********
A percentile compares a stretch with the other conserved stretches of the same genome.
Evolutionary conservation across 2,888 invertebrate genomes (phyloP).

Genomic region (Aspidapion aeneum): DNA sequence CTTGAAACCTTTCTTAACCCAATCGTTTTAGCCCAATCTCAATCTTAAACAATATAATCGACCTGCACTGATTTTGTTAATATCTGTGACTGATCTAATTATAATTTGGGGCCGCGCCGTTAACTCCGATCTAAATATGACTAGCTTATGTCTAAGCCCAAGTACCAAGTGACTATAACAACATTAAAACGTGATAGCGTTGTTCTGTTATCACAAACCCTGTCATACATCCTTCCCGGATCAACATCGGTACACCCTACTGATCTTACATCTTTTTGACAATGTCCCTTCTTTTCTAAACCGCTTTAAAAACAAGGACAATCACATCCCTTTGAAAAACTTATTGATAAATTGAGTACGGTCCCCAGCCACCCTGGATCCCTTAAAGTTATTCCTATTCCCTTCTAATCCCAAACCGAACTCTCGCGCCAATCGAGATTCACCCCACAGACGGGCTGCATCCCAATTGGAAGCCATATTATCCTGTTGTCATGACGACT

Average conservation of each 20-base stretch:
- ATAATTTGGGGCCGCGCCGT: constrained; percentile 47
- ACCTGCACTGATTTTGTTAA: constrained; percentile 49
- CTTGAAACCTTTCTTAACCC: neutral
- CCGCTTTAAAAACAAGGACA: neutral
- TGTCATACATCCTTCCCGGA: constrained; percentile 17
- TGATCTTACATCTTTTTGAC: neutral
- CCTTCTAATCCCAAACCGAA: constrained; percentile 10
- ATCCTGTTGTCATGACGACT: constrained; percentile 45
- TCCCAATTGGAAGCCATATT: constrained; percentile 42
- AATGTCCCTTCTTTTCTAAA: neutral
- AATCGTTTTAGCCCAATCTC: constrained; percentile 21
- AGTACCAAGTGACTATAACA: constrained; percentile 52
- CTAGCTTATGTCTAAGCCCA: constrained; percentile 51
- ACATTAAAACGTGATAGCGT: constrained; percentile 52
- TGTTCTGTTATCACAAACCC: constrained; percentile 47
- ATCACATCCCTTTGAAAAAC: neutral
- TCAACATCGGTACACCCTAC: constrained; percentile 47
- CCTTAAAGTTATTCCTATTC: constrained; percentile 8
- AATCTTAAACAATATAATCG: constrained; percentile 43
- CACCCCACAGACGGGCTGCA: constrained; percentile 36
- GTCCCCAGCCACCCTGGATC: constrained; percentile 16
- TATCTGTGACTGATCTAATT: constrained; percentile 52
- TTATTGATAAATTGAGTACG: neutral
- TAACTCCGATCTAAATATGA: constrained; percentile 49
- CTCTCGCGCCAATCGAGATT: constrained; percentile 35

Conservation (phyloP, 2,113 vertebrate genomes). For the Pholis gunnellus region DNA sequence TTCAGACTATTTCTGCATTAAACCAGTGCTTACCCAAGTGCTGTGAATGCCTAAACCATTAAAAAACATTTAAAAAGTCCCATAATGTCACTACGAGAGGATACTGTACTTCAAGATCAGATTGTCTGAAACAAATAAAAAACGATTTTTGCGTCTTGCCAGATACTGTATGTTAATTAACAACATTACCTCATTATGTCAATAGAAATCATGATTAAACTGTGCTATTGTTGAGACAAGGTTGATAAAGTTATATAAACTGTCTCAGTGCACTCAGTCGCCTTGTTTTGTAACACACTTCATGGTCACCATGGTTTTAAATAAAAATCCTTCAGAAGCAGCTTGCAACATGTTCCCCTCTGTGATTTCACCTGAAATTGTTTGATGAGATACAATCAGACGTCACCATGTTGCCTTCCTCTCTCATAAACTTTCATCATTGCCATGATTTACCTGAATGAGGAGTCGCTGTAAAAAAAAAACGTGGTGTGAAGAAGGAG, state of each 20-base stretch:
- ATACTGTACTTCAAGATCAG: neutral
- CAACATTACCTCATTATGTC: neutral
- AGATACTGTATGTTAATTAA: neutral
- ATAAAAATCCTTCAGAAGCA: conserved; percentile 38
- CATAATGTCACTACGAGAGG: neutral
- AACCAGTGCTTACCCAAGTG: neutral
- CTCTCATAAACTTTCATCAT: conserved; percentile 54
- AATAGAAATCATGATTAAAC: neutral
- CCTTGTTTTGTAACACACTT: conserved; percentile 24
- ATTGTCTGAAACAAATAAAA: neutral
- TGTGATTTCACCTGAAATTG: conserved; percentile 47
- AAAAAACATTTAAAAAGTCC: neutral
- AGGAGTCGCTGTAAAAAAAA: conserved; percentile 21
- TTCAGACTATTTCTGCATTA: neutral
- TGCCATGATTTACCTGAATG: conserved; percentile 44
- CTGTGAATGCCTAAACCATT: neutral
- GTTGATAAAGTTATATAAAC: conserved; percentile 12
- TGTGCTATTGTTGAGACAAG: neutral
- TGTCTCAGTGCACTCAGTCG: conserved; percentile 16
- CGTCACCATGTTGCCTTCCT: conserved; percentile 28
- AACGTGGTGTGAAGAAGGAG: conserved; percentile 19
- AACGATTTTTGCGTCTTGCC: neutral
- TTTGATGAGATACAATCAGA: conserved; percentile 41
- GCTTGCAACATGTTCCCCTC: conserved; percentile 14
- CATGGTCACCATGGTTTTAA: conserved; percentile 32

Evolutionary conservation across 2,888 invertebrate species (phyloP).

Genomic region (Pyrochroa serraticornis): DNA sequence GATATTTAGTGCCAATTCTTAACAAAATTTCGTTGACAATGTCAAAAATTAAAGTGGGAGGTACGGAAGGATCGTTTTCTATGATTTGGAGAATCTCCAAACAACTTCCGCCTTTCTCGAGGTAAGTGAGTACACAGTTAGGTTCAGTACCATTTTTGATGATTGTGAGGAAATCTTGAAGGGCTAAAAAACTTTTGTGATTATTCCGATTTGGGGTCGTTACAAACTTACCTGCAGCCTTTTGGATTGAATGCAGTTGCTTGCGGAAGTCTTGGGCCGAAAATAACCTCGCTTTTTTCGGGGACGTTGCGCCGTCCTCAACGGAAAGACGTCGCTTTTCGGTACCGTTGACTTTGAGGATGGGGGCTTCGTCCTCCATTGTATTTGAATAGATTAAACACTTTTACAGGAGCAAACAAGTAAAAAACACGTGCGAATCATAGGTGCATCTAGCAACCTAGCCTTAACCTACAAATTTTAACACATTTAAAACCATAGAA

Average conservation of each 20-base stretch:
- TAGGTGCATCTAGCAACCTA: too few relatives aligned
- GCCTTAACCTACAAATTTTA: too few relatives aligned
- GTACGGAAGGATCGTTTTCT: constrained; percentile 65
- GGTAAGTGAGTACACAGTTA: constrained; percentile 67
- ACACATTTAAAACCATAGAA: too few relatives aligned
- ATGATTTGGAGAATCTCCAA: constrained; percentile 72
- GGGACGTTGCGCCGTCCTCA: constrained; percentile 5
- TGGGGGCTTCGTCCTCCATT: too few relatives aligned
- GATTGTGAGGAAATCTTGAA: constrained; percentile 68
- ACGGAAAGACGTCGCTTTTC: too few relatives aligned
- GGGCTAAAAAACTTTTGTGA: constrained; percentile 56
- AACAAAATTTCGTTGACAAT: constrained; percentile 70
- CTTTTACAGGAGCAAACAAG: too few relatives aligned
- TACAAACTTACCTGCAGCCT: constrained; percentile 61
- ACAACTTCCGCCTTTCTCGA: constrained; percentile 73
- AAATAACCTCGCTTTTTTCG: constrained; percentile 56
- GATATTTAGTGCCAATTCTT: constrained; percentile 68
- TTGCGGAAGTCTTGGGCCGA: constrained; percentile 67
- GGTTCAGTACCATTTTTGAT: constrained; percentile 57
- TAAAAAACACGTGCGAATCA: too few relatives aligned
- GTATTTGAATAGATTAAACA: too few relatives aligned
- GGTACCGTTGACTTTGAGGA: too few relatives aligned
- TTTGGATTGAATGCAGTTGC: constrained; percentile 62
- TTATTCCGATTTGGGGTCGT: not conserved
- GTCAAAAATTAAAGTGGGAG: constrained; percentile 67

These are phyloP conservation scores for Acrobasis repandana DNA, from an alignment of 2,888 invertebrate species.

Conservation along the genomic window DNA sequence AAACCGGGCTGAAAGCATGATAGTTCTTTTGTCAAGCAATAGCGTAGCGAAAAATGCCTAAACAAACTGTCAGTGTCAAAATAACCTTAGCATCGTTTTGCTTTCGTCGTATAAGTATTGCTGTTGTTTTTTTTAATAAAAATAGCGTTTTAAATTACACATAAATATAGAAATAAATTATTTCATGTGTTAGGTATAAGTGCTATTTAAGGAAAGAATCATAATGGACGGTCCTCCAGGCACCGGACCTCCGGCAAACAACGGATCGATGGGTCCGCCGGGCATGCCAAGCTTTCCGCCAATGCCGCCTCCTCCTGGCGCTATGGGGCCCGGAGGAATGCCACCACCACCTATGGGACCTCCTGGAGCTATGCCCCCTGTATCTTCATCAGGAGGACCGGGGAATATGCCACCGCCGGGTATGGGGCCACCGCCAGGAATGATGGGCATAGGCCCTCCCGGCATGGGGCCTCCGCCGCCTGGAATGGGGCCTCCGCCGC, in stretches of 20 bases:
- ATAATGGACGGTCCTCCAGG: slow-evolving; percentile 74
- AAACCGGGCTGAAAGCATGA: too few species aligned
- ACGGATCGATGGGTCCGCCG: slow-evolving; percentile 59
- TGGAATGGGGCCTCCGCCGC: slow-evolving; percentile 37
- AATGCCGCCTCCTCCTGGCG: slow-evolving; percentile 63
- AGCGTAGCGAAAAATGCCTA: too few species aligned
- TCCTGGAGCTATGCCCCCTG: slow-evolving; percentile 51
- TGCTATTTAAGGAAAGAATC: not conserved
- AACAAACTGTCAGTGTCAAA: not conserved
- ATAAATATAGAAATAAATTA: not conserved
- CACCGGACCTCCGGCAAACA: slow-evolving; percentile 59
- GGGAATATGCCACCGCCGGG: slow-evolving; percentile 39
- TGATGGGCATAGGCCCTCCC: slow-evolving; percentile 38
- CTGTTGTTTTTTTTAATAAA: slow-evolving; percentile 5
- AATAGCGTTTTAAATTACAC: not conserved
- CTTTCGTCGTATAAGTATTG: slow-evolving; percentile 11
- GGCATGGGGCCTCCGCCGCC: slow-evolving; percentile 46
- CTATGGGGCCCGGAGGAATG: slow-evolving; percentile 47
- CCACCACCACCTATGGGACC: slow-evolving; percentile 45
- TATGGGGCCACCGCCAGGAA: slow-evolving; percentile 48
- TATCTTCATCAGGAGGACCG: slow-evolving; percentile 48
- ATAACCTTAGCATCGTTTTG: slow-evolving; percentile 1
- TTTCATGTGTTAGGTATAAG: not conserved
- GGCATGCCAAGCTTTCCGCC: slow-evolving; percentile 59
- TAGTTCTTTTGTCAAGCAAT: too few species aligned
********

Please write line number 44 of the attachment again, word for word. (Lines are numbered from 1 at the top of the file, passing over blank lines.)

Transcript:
- TTCAGACTATTTCTGCATTA: neutral